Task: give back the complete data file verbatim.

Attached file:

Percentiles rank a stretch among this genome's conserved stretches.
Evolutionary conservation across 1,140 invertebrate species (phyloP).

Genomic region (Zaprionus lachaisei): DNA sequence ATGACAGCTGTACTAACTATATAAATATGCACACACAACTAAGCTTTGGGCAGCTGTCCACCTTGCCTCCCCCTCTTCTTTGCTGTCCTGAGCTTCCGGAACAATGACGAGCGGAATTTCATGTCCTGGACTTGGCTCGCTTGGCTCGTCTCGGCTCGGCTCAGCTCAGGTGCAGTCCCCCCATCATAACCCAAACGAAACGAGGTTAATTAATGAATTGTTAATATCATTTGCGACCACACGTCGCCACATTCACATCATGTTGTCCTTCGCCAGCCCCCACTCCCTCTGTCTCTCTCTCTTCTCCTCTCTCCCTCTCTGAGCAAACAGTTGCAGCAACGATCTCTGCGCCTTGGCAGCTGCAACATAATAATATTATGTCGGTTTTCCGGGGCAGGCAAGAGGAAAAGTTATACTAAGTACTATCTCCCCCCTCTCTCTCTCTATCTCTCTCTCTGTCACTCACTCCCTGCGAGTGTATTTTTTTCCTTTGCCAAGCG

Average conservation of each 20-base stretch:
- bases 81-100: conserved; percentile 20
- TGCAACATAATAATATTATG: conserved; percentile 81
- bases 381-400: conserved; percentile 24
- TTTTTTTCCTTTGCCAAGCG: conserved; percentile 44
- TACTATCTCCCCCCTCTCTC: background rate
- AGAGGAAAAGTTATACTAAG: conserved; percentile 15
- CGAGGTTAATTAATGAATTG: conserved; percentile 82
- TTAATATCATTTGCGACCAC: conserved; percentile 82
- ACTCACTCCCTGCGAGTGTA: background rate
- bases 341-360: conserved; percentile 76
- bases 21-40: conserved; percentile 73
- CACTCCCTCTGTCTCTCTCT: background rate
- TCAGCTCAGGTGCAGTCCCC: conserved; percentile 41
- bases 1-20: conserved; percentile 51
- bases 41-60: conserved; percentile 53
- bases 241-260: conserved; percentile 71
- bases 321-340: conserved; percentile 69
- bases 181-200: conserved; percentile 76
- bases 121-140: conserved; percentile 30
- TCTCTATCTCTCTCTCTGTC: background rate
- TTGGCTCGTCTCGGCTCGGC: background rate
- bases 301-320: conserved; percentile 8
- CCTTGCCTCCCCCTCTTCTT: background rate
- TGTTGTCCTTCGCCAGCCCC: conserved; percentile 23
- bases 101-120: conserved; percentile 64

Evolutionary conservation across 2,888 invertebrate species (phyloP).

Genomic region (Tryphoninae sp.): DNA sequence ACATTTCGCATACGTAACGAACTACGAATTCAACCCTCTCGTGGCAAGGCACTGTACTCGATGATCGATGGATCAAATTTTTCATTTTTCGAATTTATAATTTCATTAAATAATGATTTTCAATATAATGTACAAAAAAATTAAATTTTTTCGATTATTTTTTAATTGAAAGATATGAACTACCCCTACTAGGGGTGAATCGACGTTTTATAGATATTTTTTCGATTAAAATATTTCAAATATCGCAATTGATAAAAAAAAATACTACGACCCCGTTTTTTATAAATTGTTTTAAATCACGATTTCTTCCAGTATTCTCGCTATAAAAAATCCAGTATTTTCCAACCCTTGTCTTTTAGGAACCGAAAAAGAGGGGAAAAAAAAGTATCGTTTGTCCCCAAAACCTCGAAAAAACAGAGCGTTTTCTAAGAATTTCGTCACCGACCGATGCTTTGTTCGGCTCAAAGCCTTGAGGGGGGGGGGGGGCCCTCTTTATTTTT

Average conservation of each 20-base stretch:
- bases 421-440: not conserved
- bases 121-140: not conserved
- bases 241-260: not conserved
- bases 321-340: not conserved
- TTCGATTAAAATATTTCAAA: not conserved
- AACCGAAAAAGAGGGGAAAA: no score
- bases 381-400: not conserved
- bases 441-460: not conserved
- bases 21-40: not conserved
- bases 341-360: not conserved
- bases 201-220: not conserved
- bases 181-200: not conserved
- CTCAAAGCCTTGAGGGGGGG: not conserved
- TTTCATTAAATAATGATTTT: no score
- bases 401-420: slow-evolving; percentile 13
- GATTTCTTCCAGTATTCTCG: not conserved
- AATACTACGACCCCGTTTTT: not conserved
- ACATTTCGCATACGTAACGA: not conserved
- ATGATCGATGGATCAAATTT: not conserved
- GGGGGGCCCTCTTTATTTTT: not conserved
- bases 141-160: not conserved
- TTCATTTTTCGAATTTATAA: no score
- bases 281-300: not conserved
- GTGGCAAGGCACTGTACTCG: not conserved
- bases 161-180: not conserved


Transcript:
Percentiles rank a stretch among this genome's conserved stretches.
Evolutionary conservation across 1,140 invertebrate species (phyloP).

Genomic region (Zaprionus lachaisei): DNA sequence ATGACAGCTGTACTAACTATATAAATATGCACACACAACTAAGCTTTGGGCAGCTGTCCACCTTGCCTCCCCCTCTTCTTTGCTGTCCTGAGCTTCCGGAACAATGACGAGCGGAATTTCATGTCCTGGACTTGGCTCGCTTGGCTCGTCTCGGCTCGGCTCAGCTCAGGTGCAGTCCCCCCATCATAACCCAAACGAAACGAGGTTAATTAATGAATTGTTAATATCATTTGCGACCACACGTCGCCACATTCACATCATGTTGTCCTTCGCCAGCCCCCACTCCCTCTGTCTCTCTCTCTTCTCCTCTCTCCCTCTCTGAGCAAACAGTTGCAGCAACGATCTCTGCGCCTTGGCAGCTGCAACATAATAATATTATGTCGGTTTTCCGGGGCAGGCAAGAGGAAAAGTTATACTAAGTACTATCTCCCCCCTCTCTCTCTCTATCTCTCTCTCTGTCACTCACTCCCTGCGAGTGTATTTTTTTCCTTTGCCAAGCG

Average conservation of each 20-base stretch:
- bases 81-100: conserved; percentile 20
- TGCAACATAATAATATTATG: conserved; percentile 81
- bases 381-400: conserved; percentile 24
- TTTTTTTCCTTTGCCAAGCG: conserved; percentile 44
- TACTATCTCCCCCCTCTCTC: background rate
- AGAGGAAAAGTTATACTAAG: conserved; percentile 15
- CGAGGTTAATTAATGAATTG: conserved; percentile 82
- TTAATATCATTTGCGACCAC: conserved; percentile 82
- ACTCACTCCCTGCGAGTGTA: background rate
- bases 341-360: conserved; percentile 76
- bases 21-40: conserved; percentile 73
- CACTCCCTCTGTCTCTCTCT: background rate
- TCAGCTCAGGTGCAGTCCCC: conserved; percentile 41
- bases 1-20: conserved; percentile 51
- bases 41-60: conserved; percentile 53
- bases 241-260: conserved; percentile 71
- bases 321-340: conserved; percentile 69
- bases 181-200: conserved; percentile 76
- bases 121-140: conserved; percentile 30
- TCTCTATCTCTCTCTCTGTC: background rate
- TTGGCTCGTCTCGGCTCGGC: background rate
- bases 301-320: conserved; percentile 8
- CCTTGCCTCCCCCTCTTCTT: background rate
- TGTTGTCCTTCGCCAGCCCC: conserved; percentile 23
- bases 101-120: conserved; percentile 64

Evolutionary conservation across 2,888 invertebrate species (phyloP).

Genomic region (Tryphoninae sp.): DNA sequence ACATTTCGCATACGTAACGAACTACGAATTCAACCCTCTCGTGGCAAGGCACTGTACTCGATGATCGATGGATCAAATTTTTCATTTTTCGAATTTATAATTTCATTAAATAATGATTTTCAATATAATGTACAAAAAAATTAAATTTTTTCGATTATTTTTTAATTGAAAGATATGAACTACCCCTACTAGGGGTGAATCGACGTTTTATAGATATTTTTTCGATTAAAATATTTCAAATATCGCAATTGATAAAAAAAAATACTACGACCCCGTTTTTTATAAATTGTTTTAAATCACGATTTCTTCCAGTATTCTCGCTATAAAAAATCCAGTATTTTCCAACCCTTGTCTTTTAGGAACCGAAAAAGAGGGGAAAAAAAAGTATCGTTTGTCCCCAAAACCTCGAAAAAACAGAGCGTTTTCTAAGAATTTCGTCACCGACCGATGCTTTGTTCGGCTCAAAGCCTTGAGGGGGGGGGGGGGCCCTCTTTATTTTT

Average conservation of each 20-base stretch:
- bases 421-440: not conserved
- bases 121-140: not conserved
- bases 241-260: not conserved
- bases 321-340: not conserved
- TTCGATTAAAATATTTCAAA: not conserved
- AACCGAAAAAGAGGGGAAAA: no score
- bases 381-400: not conserved
- bases 441-460: not conserved
- bases 21-40: not conserved
- bases 341-360: not conserved
- bases 201-220: not conserved
- bases 181-200: not conserved
- CTCAAAGCCTTGAGGGGGGG: not conserved
- TTTCATTAAATAATGATTTT: no score
- bases 401-420: slow-evolving; percentile 13
- GATTTCTTCCAGTATTCTCG: not conserved
- AATACTACGACCCCGTTTTT: not conserved
- ACATTTCGCATACGTAACGA: not conserved
- ATGATCGATGGATCAAATTT: not conserved
- GGGGGGCCCTCTTTATTTTT: not conserved
- bases 141-160: not conserved
- TTCATTTTTCGAATTTATAA: no score
- bases 281-300: not conserved
- GTGGCAAGGCACTGTACTCG: not conserved
- bases 161-180: not conserved